PGDs should only be used in an NHS OHS, where they confer additional benefit for service provision. They cannot be used for OHS via private provision.

Considerations when using PGDs

The need for a PGD in an NHS or Local Authority (LA) occupational health service (OHS) needs to be carefully considered, especially as NICE guidance (MPG 2 2017) recommends that PGDs should not be used where they are not required, irrespective of care setting. The Human Medicines Regulations (HMR) 2012 provides a legal framework with alternative exemptions in Schedule 17, specifically for the delivery of an OHS.

For example, the need for a PGD in an NHS or LA OHS for the influenza and coronavirus vaccines is unlikely, due to the introduction of occupational health vaccinators (further information is available in Seasonal influenza vaccination and occupational health services).

It would be the responsibility of the NHS or LA organisation to develop and authorise the PGD in accordance with HMR 2012 if they want to utilise a PGD for an OHS.

Therefore, using a written instruction should be considered before using a PGD. PGD use is appropriate if it offers a benefit to service delivery, such as provision by healthcare practitioners other than nurses (or occupational health vaccinators for influenza/coronavirus vaccinations) who may legally operate under a PGD.


Under the HMR 2012, NHS bodies and local authorities are exempt from the restrictions that apply to the supply of prescription only medicines, where they are supplied or administered in accordance with a PGD.

There are slight differences depending on whether the OHS is in-house or contracted to an external provider.

In-house OHS

If an organisation’s OHS for their own staff is being provided by a doctor or registered nurse acting in accordance with the written instructions of a doctor, written instructions can be used and should be considered in preference to PGDs.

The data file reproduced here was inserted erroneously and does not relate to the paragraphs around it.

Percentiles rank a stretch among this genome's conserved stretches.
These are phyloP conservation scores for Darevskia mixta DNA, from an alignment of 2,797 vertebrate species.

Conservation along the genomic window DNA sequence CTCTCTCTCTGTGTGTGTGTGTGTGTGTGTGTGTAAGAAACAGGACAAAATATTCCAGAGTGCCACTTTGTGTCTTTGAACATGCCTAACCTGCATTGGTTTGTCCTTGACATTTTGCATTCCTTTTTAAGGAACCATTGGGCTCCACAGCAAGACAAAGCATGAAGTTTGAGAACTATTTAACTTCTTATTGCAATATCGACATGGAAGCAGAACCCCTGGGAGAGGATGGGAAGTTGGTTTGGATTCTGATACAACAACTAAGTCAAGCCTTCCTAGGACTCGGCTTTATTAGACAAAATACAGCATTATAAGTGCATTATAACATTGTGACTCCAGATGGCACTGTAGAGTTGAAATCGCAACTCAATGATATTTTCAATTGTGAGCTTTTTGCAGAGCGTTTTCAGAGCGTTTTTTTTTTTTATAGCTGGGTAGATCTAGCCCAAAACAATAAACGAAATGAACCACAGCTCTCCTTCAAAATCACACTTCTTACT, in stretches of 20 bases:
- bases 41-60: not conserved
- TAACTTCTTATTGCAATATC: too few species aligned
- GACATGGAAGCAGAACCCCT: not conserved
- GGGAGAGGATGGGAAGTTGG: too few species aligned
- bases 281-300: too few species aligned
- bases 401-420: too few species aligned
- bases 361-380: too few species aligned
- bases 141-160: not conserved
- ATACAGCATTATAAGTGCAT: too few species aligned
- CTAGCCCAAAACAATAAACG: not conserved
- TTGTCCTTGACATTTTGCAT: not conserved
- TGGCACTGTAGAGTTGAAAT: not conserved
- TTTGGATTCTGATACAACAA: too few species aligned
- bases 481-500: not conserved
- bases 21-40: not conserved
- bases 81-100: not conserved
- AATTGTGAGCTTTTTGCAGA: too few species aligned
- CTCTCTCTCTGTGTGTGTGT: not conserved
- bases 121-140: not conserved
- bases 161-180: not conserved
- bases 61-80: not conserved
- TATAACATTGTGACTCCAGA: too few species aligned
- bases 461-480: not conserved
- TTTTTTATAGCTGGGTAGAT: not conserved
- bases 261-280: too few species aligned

NHS in-house OHS services can use PGDs to provide OHS services, including peer-to-peer-vaccinations, to their own staff, including staff who are contracted to work for the organisation, where it has been locally determined that a written instruction cannot adequately meet the needs of the service.

Externally provided OHS

For seasonal influenza vaccination only, it is acceptable for an NHS organisation which does not operate an in-house OHS to offer staff the vaccination under a PGD (including peer-to-peer vaccination) where it has been locally determined that a written instruction cannot adequately meet the needs of the service.

All other OHS provided medicines/vaccines must be provided via the organisation’s OHS provider.

PGDs in independent provider OHS

Private services include those provided by independent healthcare providers. NHS and non-NHS publicly funded OHS who provide OHS to external organisations are also acting in a private capacity. These services can only use PGDs when they are registered with the CQC to provide one or more regulated activities, in compliance with section 10 of the Health and Social Care Act 2008. OHS are not a regulated activity and as such are not registered with the CQC. This means that PGDs cannot be used for private provision of OHS. This is also the case when an NHS or other publicly funded body provides OHS to another organisation, be it private or publicly funded, as the OHS is being provided as a private service.

Therefore, such OHS can only be provided by a doctor, independent prescriber or registered nurse working in line with the legal exemptions afforded to OHS in the HMR 2012 (i.e. a written instruction). The OHS exemptions cannot be used by professions other than registered nurses and the written instruction must be signed by an OHS doctor.

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